“There is some deep thought going on from some of these guys,” Rivera said. “It’s a matter of these guys being educated and understanding because it’s fair when you sit down and talk to these guys and listen to them and listen to their true concerns. Some guys just don’t know and I’ve gotten a sense that there are a few who are dug in so hard, so much that they’re not going to back down. That’s the part to me that’s concerning because I care about all these guys. You do worry that somebody might catch it and go home and pass it on to a family member.”

On Friday, Scherff, wearing a mask and 12 feet from the media, spoke about the vaccine.

“It’s a personal decision for me; it’s a personal decision for everybody,” he said. “Nobody’s made a deal of it. You know, we’re all here to play football and that’s what we’re doing.”

On Tuesday, Rivera said he was “beyond frustrated” with the teams slow pace of vaccinations. He also said he was immune deficient after dealing with cancer last fall.

“I think just making the statement that I’m immune deficient hopefully is part of their conversation, part of their thought process,” Rivera said.

“It’s a personal thing, but we can sway them hopefully.”

Washington had no players on their 53-man roster go on the COVID list last regular season. Two players, Ioannidis and running back Javon Leake, both went on the list but Ioannidis was on injured reserve and Leake was on the practice squad.

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Berhalter, USMNT look to top Mexico in another final

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LAS VEGAS — When the U.S. men’s national team and Mexico meet in Sunday’s 2021 CONCACAF Gold Cup final, it will be the second time in 56 days that the longtime rivals have faced each other with a continental title on the line. And yet the two matches could not be more different in terms of the relative stakes involved.

Back on June 6, the sides met in the inaugural CONCACAF Nations League final, and it was the U.S. in desperate need of a win because, for the entirety of manager Gregg Berhalter’s tenure, there had yet to be a victory that confirmed that the team was back on an upward trajectory.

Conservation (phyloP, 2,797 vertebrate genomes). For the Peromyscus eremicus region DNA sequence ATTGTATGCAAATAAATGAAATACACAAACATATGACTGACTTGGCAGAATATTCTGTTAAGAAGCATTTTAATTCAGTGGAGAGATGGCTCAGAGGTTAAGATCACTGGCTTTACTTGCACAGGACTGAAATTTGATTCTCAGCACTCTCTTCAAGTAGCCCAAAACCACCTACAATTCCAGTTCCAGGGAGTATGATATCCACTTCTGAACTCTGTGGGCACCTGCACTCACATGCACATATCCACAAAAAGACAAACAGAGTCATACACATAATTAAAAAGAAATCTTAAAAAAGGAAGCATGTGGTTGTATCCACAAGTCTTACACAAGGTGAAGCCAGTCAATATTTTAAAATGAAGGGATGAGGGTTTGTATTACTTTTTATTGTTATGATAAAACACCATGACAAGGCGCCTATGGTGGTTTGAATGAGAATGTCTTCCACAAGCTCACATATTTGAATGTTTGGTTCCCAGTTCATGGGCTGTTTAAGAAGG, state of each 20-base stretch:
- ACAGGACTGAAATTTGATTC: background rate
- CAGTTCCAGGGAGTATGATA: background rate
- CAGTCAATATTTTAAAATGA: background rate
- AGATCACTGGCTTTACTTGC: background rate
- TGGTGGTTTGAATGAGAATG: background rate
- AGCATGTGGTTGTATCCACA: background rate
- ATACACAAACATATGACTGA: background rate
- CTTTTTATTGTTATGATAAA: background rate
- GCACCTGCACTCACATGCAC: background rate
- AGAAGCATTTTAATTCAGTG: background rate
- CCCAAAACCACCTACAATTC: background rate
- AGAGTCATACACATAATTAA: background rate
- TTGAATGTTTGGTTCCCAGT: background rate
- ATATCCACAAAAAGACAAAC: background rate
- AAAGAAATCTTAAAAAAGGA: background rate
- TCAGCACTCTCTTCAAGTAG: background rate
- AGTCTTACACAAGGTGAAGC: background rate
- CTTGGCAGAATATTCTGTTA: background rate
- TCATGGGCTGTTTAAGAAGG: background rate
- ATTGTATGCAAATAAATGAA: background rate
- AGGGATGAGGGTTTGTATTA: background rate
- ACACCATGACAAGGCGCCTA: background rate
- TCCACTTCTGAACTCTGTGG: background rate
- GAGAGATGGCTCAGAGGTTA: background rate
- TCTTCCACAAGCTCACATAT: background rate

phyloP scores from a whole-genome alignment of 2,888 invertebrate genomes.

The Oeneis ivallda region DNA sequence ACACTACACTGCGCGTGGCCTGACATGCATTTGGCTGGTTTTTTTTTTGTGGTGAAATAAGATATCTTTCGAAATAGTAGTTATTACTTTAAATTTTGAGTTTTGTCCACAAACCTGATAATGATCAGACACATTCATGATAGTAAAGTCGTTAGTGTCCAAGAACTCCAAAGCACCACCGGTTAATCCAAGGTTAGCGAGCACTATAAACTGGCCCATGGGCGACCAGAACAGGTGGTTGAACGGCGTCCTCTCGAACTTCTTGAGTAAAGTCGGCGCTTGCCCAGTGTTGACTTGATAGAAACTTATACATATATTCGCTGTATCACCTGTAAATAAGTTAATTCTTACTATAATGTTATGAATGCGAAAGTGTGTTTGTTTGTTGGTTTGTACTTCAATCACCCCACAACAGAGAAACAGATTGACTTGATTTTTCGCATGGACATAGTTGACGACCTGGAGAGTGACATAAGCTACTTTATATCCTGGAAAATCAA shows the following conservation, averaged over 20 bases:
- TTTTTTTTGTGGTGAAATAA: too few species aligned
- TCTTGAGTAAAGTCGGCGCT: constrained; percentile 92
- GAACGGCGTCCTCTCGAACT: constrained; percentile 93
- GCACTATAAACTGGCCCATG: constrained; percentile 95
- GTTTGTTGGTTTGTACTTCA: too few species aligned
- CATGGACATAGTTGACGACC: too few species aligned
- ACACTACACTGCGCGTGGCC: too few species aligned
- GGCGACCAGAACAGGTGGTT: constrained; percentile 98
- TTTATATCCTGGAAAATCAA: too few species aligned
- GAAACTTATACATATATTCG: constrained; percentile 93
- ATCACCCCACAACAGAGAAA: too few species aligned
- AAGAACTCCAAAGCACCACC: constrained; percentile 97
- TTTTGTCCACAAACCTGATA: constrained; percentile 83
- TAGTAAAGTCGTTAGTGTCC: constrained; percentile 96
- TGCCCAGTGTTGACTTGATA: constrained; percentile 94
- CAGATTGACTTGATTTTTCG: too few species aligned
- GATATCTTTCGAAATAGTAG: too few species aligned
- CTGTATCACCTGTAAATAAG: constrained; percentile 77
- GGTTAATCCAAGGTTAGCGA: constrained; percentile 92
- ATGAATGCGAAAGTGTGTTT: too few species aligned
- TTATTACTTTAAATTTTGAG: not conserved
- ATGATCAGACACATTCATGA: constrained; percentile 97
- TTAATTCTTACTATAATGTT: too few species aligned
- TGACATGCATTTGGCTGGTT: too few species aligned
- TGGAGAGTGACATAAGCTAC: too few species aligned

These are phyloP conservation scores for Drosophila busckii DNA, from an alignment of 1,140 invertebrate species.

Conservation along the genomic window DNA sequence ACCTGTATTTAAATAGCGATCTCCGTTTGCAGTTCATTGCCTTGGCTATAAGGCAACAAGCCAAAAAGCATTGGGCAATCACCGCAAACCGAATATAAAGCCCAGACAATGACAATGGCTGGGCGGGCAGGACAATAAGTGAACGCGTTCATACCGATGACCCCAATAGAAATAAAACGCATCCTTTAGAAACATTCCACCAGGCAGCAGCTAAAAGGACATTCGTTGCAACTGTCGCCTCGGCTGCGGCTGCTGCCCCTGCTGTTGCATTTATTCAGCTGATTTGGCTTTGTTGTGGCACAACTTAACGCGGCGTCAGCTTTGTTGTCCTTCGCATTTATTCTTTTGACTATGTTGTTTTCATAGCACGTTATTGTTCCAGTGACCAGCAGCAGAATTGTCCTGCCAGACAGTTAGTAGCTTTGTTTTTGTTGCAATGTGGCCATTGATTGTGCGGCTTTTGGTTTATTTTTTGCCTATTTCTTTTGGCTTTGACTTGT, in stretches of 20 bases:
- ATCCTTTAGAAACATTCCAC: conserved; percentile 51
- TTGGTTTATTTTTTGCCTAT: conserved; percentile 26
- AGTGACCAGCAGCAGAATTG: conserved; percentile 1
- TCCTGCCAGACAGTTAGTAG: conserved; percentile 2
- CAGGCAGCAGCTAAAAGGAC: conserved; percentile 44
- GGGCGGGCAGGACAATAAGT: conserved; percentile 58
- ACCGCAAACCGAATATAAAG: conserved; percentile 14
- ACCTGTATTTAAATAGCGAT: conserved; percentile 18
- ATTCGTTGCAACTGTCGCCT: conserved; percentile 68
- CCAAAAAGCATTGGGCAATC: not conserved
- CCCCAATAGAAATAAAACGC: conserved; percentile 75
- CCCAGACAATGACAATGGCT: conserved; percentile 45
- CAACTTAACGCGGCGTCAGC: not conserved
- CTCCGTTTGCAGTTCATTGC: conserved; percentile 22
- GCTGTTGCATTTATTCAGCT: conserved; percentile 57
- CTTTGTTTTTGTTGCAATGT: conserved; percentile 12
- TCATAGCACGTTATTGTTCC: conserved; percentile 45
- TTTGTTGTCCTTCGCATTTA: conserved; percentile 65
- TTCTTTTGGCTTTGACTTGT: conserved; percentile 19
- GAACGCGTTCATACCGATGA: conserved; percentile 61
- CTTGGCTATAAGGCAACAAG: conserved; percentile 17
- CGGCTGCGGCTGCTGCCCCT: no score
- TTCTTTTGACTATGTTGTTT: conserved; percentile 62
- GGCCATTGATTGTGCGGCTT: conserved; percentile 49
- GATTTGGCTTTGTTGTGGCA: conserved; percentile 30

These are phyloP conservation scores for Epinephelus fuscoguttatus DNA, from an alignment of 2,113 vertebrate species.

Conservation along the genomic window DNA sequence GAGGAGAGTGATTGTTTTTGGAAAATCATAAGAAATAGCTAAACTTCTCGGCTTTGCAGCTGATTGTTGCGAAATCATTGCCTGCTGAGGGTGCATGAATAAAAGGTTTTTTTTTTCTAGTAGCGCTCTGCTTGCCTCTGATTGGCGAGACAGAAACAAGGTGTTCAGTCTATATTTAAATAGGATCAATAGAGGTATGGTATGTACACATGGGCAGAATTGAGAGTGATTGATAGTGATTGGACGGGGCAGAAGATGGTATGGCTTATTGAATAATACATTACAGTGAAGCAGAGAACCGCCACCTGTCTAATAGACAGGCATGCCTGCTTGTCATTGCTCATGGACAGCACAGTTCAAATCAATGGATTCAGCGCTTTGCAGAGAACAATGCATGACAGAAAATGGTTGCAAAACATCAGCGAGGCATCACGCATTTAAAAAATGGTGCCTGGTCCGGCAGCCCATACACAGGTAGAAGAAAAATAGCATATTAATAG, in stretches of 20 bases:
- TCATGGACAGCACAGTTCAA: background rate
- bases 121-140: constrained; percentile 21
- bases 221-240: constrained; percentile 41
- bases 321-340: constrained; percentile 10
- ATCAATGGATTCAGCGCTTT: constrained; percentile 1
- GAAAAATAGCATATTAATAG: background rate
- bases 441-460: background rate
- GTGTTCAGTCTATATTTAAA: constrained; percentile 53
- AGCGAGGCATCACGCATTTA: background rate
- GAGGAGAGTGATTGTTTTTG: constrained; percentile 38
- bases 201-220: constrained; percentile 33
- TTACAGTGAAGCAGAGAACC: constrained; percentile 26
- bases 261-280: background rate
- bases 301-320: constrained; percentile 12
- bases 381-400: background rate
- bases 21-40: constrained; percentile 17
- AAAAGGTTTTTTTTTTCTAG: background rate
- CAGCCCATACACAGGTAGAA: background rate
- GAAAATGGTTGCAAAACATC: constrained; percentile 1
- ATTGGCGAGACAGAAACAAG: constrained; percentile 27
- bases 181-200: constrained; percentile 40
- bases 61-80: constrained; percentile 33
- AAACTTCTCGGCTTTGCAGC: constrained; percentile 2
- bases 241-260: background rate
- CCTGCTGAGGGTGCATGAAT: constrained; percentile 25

A statement was needed, not only to generate some confidence in the coach’s methods but also to give this generation of players something tangible to go with its undeniable talent. And, regardless of the wild sequence of events that took place during the game, the collective group stepped up, absorbed the pressure — and a bottle or two to the head — to ultimately walk away with a 3-2 win after extra time.

As for Mexico, while the loss stung — they always do against the U.S. — there was a belief that Gerardo “Tata” Martino’s men had played well enough to win, having led twice and with the chance to make it 3-3 but for Ethan Horvath to save Andres Guardado‘s penalty. As it stood, El Tri would be back to fight another day.

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So what has changed heading into Sunday’s encounter at Allegiant Stadium? In a word: expectations.

The U.S. came into this tournament with an intentionally youthful, inexperienced roster, with one fundamental reason the desire to give presumptive first-team regulars — Christian Pulisic, Weston McKennie, Giovanni Reyna and others — rest ahead of what is expected to be a busy season for both club and country.

But there was also a need to get a better idea of how impactful up-and-coming members of the player pool could be at the international level. This is especially important given that triple-fixture windows dot the horizon for World Cup qualifying, which begins in September, and depth will be tested.

Expectation-wise, this left the U.S. in a bit of a conundrum. Berhalter has said from the beginning that the goal was to win the tournament, regardless of roster construction. And yet there have been times when the team’s youth has been trotted out as an explanation for shaky performances.

A 1-0 group-stage win against Canada, who had a slight edge in experience but also fielded some new faces in the absence of stars such as Alphonso Davies and Jonathan David, was seen as a case in point, yet it was not so much the young players who let the U.S. down that day but rather veterans who did not step up.

In Thursday’s semifinal win, Qatar looked a cut above in the first half but were unable to find a way past the impressive Matt Turner in goal, which allowed the Americans to rally late in the game and seal victory through an all-important Gyasi Zardes goal.